Among the measures Davide has taken: sending judges, court staff and lawyers to the Supreme Court's Philippine Judicial Academy; placing limits on court pleadings and extensions; dismissing more than 30 judges with questionable records; and aiming to clear the backlog of cases before his own high court by June 11, the judiciary's centennial. Lower courts have also been urged to set similar deadlines. In addition, the chief justice has encouraged courts to use new technology, under a World Bank-funded program. The task, however, is gargantuan. Some 825,000 cases are pending nationwide, and 435,000 are filed every year - nearly 150,000 more than the number decided.

Thankfully, Davide has a tremendous capacity for work and dedication to competence and justice. Not a smoker, a drinker or a gambler, the top magistrate is often in the office before 6. a.m. and leaves no earlier than 7 p.m., taking work home. He insists on strict working hours - 8 a.m. to 5 p.m. with a lunch hour at noon. Senior judges have to work on Saturday mornings until 1 p.m. Economist Bernardo Villegas recounts his time with Davide in the 1986 commission that drafted the Constitution: "He read every piece of paper presented and examined very carefully every issue - up to 2:30 in the morning." Villegas adds: "He is the most honest man I know."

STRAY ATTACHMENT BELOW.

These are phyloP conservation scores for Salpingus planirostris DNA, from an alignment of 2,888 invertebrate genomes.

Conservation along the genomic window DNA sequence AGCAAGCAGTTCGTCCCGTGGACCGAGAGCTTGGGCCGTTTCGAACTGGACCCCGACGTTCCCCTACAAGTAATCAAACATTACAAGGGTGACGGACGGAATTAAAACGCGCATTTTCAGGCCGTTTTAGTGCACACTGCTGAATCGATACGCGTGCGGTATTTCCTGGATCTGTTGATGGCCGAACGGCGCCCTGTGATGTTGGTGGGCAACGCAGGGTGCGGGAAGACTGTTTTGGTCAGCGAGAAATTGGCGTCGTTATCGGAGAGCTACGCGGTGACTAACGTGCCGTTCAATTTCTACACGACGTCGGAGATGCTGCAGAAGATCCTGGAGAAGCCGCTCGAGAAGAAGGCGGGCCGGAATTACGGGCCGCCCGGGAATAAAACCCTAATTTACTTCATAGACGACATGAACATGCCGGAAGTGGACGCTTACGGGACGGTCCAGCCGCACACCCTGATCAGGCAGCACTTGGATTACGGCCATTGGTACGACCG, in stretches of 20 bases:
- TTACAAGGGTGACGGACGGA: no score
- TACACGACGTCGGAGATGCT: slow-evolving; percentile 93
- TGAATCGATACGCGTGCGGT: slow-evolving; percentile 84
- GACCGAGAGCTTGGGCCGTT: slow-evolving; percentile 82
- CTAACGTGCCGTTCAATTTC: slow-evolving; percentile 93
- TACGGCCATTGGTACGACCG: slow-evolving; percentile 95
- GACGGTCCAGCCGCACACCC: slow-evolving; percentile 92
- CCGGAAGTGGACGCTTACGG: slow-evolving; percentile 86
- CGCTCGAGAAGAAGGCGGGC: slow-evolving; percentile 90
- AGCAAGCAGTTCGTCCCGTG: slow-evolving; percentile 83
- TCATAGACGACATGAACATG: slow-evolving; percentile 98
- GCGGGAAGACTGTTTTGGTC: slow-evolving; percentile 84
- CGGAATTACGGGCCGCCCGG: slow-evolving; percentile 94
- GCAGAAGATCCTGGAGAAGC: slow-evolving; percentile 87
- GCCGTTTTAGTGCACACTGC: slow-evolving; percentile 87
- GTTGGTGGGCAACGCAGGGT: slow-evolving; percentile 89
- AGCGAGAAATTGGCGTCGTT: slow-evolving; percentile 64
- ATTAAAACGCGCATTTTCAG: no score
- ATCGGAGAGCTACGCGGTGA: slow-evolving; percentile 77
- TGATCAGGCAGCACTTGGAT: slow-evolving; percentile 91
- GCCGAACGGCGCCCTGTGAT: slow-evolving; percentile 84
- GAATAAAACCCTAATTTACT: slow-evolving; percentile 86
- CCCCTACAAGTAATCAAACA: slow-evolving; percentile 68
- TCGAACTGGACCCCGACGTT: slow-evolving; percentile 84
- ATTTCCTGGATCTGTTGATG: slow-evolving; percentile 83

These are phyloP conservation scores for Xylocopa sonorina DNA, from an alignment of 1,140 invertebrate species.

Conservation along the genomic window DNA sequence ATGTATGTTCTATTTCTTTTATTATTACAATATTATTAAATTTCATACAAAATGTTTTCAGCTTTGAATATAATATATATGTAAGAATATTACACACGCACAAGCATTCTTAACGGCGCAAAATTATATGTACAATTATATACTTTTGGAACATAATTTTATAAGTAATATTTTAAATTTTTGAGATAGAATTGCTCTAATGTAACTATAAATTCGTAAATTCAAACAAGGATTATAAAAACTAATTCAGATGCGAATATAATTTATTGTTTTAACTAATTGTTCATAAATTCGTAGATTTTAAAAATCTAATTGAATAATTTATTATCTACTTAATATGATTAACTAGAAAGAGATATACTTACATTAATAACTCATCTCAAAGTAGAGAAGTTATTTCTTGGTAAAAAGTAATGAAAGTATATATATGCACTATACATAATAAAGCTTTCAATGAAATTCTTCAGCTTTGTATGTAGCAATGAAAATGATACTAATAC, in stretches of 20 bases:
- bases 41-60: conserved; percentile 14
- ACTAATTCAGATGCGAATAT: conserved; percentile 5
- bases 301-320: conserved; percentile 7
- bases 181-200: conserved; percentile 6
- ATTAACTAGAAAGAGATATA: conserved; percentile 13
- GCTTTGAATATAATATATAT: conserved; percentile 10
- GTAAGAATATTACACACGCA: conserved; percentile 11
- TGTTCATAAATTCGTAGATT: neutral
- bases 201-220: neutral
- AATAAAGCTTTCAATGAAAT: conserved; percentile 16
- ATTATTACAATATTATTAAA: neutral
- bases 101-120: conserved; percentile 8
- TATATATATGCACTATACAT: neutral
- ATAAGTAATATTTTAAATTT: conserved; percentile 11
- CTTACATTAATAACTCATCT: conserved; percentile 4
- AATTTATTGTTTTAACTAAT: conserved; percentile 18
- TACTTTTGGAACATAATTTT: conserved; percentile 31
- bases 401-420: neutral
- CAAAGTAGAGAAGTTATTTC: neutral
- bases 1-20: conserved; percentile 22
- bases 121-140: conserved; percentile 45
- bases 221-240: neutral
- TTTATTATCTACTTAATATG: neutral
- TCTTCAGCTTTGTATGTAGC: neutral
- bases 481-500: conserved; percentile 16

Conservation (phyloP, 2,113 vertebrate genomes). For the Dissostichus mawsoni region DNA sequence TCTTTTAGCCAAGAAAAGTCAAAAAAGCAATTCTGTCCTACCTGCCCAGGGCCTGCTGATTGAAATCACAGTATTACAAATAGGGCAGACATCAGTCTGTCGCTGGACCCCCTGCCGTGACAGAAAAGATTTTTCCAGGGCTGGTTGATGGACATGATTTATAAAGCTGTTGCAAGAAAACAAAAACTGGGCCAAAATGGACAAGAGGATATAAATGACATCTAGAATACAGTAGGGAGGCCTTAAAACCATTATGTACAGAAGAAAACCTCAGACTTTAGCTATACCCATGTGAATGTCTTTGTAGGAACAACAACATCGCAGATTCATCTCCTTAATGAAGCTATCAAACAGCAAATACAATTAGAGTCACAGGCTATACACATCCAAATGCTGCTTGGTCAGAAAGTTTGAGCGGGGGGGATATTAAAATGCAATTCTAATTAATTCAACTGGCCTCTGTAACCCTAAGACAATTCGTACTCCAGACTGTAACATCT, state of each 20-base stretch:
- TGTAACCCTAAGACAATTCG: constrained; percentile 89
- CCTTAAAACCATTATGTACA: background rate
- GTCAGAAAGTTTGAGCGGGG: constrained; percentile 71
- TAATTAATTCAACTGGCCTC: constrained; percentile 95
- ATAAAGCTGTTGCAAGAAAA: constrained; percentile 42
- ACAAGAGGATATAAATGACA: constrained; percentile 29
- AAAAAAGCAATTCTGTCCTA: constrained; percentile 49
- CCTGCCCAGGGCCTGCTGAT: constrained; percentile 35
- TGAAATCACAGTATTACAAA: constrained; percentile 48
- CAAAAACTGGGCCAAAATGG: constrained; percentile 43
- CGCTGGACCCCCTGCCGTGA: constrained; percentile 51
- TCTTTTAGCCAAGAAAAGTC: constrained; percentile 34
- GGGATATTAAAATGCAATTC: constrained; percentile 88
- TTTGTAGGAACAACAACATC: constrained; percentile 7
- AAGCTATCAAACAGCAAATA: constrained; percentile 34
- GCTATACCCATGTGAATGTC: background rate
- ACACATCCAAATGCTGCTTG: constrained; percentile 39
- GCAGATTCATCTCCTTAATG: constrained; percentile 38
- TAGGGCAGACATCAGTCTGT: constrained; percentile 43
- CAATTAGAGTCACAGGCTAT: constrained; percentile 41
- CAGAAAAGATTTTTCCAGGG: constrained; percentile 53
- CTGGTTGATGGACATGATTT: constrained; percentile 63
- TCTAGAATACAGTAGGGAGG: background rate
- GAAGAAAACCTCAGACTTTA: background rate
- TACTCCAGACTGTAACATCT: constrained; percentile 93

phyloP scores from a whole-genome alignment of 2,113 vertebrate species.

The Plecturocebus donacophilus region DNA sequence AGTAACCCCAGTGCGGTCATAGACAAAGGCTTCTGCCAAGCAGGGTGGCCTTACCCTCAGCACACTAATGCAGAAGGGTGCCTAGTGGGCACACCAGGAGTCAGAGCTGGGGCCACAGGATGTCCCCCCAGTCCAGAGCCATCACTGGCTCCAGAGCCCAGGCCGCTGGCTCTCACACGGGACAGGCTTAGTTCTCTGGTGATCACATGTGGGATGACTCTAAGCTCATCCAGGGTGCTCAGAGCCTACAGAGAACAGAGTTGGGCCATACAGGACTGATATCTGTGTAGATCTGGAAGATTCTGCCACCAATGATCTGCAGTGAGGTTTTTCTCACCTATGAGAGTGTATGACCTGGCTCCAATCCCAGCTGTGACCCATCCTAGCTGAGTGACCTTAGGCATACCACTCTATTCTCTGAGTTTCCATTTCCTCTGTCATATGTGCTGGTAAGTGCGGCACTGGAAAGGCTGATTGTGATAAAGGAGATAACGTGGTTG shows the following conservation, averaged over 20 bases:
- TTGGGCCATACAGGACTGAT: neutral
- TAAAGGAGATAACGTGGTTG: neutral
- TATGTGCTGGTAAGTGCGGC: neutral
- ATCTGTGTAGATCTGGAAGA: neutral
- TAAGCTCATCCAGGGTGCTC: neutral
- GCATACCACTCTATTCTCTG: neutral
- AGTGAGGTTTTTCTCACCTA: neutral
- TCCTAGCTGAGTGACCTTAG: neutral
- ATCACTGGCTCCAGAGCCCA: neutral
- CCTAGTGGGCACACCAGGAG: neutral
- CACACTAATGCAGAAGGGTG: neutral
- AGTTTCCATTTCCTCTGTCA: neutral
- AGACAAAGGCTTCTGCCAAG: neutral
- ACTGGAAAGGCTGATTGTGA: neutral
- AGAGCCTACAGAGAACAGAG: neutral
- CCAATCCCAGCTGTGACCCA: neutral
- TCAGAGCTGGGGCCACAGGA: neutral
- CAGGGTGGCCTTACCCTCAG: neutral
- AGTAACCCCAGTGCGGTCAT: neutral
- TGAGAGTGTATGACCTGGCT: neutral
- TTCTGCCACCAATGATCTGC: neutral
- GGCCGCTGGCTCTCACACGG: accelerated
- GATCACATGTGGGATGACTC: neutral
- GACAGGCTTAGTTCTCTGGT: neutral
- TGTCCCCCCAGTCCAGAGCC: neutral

Of Davide's legal mind, justice Panganiban says: "He writes exhaustively, patiently explaining the details of each case, stating all arguments of the parties, and then discussing each question or issue raised. He rules clearly and firmly, leaving no doubt or residue." Panganiban once differed with Davide on the latter's concept of "insufficient law." Also in the 1971 constitutional convention, Davide argued that provisions for popular initiatives to change the Constitution were inadequate, thwarting amendment and re-election plans by then president Fidel Ramos.

This time, however, Davide decided that the people's will and welfare required a judicial way to remove Estrada after the impeachment trial failed. Born and raised in the countryside, walking barefoot to school and putting himself through law college, Davide says he has always been "inspired by a feeling" for the masses. As a lawyer, 60% of his cases were pro bono, and he could barely support his family of six. Hence, when history beckoned, Davide cut through the legal thicket to move the nation forward. And should anyone take issue with his view, he has the moral standing to declare: "Objection overruled."